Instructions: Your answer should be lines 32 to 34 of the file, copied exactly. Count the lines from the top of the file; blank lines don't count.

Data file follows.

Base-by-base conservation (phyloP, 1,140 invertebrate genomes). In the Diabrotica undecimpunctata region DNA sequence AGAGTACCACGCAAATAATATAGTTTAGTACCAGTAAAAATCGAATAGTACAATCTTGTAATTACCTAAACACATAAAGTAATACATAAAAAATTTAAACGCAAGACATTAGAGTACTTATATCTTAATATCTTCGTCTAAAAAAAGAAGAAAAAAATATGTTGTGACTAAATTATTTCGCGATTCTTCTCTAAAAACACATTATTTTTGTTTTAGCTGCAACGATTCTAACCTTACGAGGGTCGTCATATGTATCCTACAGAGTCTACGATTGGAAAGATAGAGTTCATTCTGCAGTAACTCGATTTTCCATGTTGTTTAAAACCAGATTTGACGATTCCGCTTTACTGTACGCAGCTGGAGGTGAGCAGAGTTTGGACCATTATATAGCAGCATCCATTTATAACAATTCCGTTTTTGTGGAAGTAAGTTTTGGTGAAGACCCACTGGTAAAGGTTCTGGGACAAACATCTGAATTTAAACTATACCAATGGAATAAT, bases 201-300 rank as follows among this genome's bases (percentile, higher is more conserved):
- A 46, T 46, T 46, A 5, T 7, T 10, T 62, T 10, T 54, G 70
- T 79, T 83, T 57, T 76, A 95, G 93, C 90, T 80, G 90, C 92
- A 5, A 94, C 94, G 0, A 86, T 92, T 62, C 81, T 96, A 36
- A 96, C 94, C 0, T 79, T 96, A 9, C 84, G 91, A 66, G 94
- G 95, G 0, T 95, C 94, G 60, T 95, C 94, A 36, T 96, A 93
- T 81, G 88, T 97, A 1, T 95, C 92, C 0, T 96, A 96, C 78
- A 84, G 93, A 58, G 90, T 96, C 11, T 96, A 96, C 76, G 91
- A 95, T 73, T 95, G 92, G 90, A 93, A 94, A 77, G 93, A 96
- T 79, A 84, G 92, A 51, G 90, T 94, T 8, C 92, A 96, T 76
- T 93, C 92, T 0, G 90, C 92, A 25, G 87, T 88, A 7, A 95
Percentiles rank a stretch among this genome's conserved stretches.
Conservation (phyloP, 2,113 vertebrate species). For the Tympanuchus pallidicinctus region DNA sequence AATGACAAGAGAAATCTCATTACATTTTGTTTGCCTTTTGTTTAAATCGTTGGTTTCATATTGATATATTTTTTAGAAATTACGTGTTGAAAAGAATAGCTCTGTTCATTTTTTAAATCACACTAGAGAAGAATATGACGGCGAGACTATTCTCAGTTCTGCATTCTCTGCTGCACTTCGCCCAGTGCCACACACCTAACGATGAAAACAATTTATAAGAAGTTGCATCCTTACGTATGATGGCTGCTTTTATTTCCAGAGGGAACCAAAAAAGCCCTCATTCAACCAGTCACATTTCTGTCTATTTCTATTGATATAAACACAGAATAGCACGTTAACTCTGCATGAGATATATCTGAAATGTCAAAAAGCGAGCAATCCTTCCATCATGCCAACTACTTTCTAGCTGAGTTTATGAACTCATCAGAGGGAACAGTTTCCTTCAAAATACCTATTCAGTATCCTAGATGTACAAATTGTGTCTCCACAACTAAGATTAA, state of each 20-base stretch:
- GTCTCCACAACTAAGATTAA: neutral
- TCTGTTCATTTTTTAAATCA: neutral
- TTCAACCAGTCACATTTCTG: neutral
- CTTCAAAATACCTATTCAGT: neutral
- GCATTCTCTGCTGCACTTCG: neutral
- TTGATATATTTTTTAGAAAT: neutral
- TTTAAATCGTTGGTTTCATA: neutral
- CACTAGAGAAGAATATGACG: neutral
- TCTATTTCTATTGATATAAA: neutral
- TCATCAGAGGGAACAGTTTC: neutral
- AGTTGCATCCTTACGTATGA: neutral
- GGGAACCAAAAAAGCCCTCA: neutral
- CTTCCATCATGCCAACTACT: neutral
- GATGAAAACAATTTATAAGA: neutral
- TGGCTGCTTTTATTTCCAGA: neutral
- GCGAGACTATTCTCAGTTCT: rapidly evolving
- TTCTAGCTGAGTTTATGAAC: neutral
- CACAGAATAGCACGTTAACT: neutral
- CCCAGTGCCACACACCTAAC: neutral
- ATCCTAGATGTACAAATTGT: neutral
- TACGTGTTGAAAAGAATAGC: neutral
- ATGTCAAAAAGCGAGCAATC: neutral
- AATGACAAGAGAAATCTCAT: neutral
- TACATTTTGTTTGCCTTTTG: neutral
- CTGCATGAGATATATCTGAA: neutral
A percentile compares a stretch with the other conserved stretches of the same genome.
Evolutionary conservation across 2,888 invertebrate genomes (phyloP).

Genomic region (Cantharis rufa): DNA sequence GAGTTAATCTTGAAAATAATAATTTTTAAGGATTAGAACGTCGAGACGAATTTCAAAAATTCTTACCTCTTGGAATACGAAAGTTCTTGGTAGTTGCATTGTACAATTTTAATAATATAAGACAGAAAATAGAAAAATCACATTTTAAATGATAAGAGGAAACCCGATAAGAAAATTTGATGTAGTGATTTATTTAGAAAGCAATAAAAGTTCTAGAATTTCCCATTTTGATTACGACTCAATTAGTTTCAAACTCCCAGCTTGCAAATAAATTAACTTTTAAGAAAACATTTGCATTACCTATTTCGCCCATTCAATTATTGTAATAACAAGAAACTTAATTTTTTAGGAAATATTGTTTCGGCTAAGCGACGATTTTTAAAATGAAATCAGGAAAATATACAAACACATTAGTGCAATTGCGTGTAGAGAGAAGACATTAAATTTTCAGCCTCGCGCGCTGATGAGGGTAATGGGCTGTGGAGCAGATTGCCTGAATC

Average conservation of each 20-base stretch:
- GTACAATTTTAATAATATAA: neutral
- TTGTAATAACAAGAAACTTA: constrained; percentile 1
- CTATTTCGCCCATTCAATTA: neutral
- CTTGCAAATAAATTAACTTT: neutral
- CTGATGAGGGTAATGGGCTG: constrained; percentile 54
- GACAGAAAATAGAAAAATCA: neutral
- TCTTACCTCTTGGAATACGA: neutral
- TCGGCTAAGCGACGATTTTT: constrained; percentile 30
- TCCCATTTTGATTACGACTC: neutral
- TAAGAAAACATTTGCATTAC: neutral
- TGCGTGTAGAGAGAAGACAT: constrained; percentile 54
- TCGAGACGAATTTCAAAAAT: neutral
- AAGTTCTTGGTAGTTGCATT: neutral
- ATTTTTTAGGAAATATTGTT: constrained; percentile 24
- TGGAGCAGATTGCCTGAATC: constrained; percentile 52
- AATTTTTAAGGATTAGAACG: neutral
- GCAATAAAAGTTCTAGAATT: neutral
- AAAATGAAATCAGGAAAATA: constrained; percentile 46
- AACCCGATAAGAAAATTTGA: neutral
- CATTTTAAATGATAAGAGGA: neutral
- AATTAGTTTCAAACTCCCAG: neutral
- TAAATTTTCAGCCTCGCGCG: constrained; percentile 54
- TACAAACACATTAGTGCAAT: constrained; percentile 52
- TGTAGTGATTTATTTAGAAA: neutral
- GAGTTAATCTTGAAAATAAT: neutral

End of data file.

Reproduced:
- CCCAGTGCCACACACCTAAC: neutral
- ATCCTAGATGTACAAATTGT: neutral
- TACGTGTTGAAAAGAATAGC: neutral